There is a ridiculous amount of skin on display in Gunday, and not just by Chopra’s cabaret dancer. In the movie’s funniest fight scene, Bikram and Bala exchange blows, ripping off each other’s shirts in the process. The shirts come off in slow-mo (of course), exposing Singh’s and Kapoor’s hairless, tanned, greased-up, muscular torsos. It’s not supposed to be as hilarious as it is.

As much attention as is given to the guys’ muscles — with special attention paid to Singh’s perky buns — Irrfan Khan wins for Best Body, and he gets to keep his clothes on.

Khan’s star power is on full display as the police inspector tasked with bringing down Bikram and Bala and returning order to Calcutta. Saurab Shukla’s understated role as the lawyer who watches over Bikram and Bala is also notable.

Chopra is fine as Nandita, though she’s not given much to do besides look sexy, early on. Her performance improves as Nandita realizes the consequences of having strained the friendship between the two gangsters.

It almost seems as if the role of Bikram was written with Singh in mind, and his charisma is undeniable. Kapoor is very good at playing edgy anti-heroes, and it’s a shame when Bala gets turned into a mindless beefcake goofball during the romance portion of the movie. His hair-trigger is shelved for the sake of song-and-dance numbers and out-of-place comedy bits.

As a surreal dark comedy or action flick, Gunday could’ve been really interesting, but there’s no place for light romantic tomfoolery in such a film. A clear vision rather than a please-all approach would’ve done wonders.

Links

Best Bollywood Movies of 2013

What stands out most on my Top Ten list for 2013 is the diversity of genres represented. No matter what you’re in the mood for, there’s a really good movie on this list. (Click on the title of each movie to read my original review.)

Want a fun teen dance flick? Check out ABCD: Any Body Can Dance.
Looking for a good sports movie or biopic? Try Bhaag Milkha Bhaag.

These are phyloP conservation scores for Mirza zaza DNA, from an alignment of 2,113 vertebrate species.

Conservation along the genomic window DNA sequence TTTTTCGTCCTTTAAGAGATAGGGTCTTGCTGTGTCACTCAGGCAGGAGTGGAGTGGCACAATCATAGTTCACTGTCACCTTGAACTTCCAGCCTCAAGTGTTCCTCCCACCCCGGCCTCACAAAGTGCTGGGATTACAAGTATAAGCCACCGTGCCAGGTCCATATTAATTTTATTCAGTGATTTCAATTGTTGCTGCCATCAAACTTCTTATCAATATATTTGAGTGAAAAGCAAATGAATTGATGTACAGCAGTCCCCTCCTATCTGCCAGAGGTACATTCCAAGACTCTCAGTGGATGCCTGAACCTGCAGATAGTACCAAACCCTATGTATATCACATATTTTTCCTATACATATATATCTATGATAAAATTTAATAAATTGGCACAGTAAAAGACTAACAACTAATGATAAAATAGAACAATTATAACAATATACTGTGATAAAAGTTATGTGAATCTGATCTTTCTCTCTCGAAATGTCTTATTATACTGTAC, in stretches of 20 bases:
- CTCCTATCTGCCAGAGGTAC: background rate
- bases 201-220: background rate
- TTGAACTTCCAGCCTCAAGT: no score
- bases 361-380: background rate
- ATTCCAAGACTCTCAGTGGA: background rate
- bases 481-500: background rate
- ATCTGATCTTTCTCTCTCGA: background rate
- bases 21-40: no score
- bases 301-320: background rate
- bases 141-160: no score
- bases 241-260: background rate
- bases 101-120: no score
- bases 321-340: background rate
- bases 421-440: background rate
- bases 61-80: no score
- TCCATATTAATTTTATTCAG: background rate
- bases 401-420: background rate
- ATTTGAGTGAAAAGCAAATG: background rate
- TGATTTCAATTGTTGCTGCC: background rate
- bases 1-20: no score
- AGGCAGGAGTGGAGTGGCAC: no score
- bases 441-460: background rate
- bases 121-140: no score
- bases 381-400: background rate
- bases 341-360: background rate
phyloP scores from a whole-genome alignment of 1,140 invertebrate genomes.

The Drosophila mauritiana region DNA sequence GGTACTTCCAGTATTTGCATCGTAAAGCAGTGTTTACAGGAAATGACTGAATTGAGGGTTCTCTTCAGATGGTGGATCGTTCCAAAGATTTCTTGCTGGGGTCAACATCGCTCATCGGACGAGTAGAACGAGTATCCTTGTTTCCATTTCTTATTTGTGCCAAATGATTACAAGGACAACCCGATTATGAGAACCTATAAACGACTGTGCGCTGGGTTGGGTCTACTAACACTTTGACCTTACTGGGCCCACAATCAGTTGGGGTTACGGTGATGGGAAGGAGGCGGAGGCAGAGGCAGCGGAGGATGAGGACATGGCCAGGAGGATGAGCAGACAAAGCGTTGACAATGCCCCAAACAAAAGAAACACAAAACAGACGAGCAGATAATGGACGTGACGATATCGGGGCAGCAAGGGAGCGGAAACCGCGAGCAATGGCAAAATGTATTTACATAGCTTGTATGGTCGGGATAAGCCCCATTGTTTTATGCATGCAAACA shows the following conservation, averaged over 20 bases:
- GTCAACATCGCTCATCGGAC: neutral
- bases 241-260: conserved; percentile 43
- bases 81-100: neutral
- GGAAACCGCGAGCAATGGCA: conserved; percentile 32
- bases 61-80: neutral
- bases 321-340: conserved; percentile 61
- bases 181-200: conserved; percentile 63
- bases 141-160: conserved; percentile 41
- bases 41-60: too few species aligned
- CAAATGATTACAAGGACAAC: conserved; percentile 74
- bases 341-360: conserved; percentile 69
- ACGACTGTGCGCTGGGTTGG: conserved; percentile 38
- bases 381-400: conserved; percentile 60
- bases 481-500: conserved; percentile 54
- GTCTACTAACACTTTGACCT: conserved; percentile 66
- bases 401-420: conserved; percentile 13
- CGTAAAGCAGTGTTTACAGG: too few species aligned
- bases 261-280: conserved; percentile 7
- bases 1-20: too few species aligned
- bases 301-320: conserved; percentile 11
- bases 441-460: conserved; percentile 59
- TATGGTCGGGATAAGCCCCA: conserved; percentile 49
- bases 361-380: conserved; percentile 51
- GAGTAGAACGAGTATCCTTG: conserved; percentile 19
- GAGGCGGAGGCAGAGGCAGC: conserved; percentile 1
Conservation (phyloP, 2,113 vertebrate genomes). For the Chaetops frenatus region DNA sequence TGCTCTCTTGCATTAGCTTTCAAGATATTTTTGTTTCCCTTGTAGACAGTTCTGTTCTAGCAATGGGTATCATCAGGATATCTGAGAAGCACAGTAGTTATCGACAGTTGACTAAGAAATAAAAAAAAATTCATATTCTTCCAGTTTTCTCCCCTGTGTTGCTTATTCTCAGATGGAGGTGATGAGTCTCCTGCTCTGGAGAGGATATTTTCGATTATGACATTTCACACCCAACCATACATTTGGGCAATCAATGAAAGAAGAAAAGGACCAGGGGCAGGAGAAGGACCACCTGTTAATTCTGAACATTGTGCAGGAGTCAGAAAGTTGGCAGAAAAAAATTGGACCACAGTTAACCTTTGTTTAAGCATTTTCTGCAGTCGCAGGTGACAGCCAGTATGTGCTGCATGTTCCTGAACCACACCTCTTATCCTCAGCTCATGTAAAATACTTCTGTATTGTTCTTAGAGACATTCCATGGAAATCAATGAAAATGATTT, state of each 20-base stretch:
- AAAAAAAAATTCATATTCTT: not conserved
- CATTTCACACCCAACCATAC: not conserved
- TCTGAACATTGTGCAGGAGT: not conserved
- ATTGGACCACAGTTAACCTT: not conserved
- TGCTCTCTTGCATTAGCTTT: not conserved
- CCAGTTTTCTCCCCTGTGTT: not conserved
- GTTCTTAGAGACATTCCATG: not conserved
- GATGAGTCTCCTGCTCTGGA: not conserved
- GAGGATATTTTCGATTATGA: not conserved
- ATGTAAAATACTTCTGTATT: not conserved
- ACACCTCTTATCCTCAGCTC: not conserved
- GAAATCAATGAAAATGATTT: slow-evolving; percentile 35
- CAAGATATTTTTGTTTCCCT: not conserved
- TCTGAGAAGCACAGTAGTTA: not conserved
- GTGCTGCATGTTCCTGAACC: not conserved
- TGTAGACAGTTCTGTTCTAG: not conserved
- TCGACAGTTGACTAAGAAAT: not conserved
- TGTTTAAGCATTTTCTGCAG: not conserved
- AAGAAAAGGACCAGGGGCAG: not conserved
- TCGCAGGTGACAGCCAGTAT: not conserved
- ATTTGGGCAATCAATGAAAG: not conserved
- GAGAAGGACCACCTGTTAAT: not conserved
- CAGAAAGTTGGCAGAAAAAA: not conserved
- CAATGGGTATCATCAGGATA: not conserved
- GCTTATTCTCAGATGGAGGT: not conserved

In the mood for a family drama set in the underworld? You’ve gotta see Aurangzeb.

In addition to the great variety on the list, all the movies mentioned are accessible to an international audience. Familiarity with Hindi movies and their structure may enhance one’s appreciation of Phata Poster Nikla Hero or Commando: A One Man Army, but a lack of prior experience shouldn’t keep Bollywood newcomers from enjoying them. In fact, Commando‘s best selling point is that it’s a martial arts action flick with a romantic dance number in the middle.

2013 was a great year for films featuring ensemble casts. Movies like Matru Ki Bijlee Ka Mandola and D-Day showcase the work of veteran stars, while Shuddh Desi Romance and Kai Po Che! — both of which star Sushant Singh Rajput — feature up-and-comers with bright futures ahead of them.

D-Day also features my single favorite scene in any movie from 2013: a heartbreaking song montage about the doomed relationship between an assassin (Arjun Rampal) and a prostitute (Shruti Haasan).

My favorite Hindi movie of 2013 offers the perfect mix of passion and drama in a beautiful setting. If I could dream up an ideal romantic movie, it would be Lootera. [Buy it on DVD here.]

Writers Vikramaditya Motwane and Bhavani Iyer took a short story by O. Henry and adapted it to depict a tumultuous time period in India, as family fortunes were dismantled in the years following partition. Imagine trying to cope with the heightened emotions of first love while your way of life is turned on its head. Such are the circumstances for Pakhi (Sonakshi Sinha) and her beau, Varun (Ranveer Singh).

Fans of Victorian literature or contemporary period dramas like Downton Abbey: Lootera is made for you.

Best Bollywood Movies of 2013

  1. Lootera — Buy at Amazon
  2. D-Day — Buy/rent at Amazon or iTunes
  3. Kai Po Che! — Buy/rent at Amazon or iTunes
  4. Matru Ki Bijlee Ka Mandola — Buy/rent at Amazon
  5. Shuddh Desi Romance — Buy/rent at Amazon or iTunes
  6. Commando: A One Man Army — Buy at Amazon
  7. ABCD: Any Body Can Dance — Buy/rent at Amazon or iTunes
  8. Aurangzeb — Buy/rent at Amazon or iTunes
  9. Bhaag Milkha Bhaag — Buy/rent at Amazon or iTunes
  10. Phata Poster Nikla Hero — Buy at Amazon